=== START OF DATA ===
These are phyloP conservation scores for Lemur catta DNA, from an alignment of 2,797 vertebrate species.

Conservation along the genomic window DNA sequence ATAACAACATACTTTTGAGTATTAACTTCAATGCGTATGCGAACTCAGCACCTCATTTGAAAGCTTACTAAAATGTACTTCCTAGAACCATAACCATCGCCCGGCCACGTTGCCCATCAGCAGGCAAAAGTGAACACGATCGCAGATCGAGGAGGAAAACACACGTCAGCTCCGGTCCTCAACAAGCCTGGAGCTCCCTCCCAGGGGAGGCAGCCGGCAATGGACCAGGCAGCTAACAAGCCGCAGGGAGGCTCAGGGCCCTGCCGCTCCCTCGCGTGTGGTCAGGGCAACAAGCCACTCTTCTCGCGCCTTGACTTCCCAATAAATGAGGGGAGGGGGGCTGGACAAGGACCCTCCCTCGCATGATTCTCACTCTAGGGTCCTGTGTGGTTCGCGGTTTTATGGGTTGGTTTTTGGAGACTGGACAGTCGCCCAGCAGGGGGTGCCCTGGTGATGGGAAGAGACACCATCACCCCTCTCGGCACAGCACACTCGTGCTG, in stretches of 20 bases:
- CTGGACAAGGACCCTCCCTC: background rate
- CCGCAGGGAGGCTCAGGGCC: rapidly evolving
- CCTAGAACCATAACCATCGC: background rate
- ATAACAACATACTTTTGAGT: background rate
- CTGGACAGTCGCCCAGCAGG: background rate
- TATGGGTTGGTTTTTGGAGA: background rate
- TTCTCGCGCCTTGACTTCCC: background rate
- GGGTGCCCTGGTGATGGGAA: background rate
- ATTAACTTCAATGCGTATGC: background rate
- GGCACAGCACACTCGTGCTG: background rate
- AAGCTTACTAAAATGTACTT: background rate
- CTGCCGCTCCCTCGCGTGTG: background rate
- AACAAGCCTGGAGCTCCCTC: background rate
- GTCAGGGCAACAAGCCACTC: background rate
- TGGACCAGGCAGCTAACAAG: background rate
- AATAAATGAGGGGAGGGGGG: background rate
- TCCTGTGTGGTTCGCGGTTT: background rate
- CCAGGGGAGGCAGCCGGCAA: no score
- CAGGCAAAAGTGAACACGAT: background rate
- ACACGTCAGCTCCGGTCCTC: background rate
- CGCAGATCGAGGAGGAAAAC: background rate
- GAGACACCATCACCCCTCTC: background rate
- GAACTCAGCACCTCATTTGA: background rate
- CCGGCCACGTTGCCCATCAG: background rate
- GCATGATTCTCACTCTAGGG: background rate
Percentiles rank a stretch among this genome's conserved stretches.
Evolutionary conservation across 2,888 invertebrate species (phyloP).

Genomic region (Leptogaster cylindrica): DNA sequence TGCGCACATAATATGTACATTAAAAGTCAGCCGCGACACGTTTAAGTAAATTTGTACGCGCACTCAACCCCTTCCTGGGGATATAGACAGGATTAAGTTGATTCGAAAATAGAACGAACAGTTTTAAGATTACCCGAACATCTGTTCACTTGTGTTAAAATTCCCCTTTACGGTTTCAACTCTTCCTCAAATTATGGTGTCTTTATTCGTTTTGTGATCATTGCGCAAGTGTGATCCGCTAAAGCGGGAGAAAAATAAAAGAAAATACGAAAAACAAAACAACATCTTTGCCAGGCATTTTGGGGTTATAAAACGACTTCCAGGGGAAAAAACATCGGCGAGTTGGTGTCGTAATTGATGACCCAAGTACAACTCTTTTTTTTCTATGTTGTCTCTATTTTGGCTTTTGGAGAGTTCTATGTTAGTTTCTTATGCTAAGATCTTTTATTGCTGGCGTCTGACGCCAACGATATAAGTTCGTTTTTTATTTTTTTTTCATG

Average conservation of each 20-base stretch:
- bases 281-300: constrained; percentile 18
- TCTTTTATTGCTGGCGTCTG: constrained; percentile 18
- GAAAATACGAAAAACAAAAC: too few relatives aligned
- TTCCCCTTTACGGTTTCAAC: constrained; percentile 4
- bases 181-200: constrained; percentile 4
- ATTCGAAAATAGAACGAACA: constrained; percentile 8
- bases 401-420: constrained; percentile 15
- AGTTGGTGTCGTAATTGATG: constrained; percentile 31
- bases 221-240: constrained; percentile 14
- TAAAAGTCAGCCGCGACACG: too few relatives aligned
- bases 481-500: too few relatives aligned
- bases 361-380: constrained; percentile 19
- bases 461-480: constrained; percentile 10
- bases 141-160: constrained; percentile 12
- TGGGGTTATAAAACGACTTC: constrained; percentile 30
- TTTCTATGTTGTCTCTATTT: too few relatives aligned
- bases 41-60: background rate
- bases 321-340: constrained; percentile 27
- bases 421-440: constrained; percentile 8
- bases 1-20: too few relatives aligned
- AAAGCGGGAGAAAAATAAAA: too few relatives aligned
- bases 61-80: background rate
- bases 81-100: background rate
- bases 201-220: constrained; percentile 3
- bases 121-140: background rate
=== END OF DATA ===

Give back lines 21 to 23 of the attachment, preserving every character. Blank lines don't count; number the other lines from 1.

- CAGGCAAAAGTGAACACGAT: background rate
- ACACGTCAGCTCCGGTCCTC: background rate
- CGCAGATCGAGGAGGAAAAC: background rate